Here we present selected excerpts from Dionysius of Halicarnassus’ book ‘The Roman Antiquities‘ (The Loeb Classical Library). Apparently, there had been hardly any doubt for Dionysius and the majority of ancient Greek and Roman historians up to his time (1st century B.C.) that the Romans were a nation of mostly Greek origin/genealogy.
“For to this day almost all the Greeks are ignorant of the early history of Rome and the great majority of them have been imposed upon by sundry false opinions grounded upon stories which chance has brought to their ears and led to believe that, having
come upon various vagabonds without house or home and barbarians, and even those not free men, as her founders, she in the course of time arrived at world domination, and this not through reverence for the gods and justice and every other virtue, but
through some chance and the injustice of Fortune, which inconsiderately showers her greatest favours upon the most undeserving. And indeed the more malicious are wont to rail openly at Fortune for freely bestowing on the basest of barbarians the blessings of the Greeks.”
“In order, therefore, to remove these erroneous impressions, as I have called them, from the minds of the many and to substitue true ones in their room, I shall in this Book show who the founders of the city were, at what periods the various groups came together, and through what turns of fortune they left their native countries. By this means I engage to prove that they were Greeks and came together from nations not the smallest nor the least considerable.”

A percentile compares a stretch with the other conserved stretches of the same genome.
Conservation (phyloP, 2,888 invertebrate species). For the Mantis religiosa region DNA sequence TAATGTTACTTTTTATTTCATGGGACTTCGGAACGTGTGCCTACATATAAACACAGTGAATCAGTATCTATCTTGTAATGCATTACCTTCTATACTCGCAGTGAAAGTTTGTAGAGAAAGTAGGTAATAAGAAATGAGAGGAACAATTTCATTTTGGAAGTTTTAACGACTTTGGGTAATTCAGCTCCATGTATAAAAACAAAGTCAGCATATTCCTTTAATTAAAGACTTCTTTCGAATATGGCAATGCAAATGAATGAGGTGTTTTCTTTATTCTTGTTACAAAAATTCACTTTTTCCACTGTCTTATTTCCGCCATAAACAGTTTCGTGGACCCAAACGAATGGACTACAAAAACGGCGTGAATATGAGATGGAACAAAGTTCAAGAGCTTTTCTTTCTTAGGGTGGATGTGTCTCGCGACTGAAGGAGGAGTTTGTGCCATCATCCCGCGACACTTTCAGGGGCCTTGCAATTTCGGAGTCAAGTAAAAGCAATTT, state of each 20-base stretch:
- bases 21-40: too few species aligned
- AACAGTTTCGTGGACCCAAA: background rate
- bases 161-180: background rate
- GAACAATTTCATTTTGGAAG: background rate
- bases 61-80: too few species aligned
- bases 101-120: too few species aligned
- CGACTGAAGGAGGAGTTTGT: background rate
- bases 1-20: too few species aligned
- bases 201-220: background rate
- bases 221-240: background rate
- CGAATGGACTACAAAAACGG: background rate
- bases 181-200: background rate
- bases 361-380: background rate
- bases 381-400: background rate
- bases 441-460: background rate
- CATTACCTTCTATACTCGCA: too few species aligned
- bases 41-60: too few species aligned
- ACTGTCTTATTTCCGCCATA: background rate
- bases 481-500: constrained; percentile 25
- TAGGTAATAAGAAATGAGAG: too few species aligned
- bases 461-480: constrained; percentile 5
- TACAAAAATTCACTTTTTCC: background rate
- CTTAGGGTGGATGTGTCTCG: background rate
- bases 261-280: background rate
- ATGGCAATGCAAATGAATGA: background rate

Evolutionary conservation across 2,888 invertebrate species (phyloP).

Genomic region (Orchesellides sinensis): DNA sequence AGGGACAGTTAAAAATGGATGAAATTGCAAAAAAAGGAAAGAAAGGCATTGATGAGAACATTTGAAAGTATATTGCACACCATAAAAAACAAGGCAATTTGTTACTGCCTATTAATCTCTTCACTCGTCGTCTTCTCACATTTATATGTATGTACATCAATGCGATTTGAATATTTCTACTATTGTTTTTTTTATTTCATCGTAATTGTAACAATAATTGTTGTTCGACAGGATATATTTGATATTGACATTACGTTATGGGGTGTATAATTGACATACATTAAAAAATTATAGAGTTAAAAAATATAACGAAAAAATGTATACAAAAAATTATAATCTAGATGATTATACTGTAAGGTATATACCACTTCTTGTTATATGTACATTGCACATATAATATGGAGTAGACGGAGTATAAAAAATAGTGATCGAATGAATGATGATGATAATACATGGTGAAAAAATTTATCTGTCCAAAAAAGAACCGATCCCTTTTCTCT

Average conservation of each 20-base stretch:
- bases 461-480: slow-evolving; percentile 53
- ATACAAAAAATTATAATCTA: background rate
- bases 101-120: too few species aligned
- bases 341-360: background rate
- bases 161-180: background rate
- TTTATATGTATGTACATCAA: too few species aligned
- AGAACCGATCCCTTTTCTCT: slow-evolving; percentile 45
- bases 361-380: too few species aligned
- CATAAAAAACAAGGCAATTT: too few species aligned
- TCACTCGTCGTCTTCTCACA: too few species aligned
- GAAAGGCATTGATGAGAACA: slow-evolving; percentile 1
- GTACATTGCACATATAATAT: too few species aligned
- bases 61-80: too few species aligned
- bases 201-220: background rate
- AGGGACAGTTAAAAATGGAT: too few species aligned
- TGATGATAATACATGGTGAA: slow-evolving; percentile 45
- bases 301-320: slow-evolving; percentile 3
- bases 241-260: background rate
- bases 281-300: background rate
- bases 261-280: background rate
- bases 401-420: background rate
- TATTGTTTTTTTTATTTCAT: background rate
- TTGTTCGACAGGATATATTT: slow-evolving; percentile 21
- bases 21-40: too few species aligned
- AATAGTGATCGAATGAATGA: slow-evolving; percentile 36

“The first historian, so far as I am aware, to touch upon the early period of the Romans was Hieronymus of Cardia, in his work on the Epigoni. After him Timaeus of Sicily related the beginnings of their history in his general history and treated in a separate work the wars with Pyrrhus of Epirus. Besides these, Antigonus, Polybius, Silenus and innumerable other authors devoted themselves to the same themes, though in different ways, each of them recording some few things compiled without accurate investigation on his own part but from reports which chance had brought to his ears. Like to these in all respects are the histories of those Romans, also, who related in Greek the early achievements of the city ; the oldest of these writers are Quintus Fabius and Lucius Cincius, who both flourished during the Punic wars. Each of these men related the events at which he himself had been present with great exactness, as being well acquainted with them, but touched only in a summary way upon the early events that followed the founding of the city.”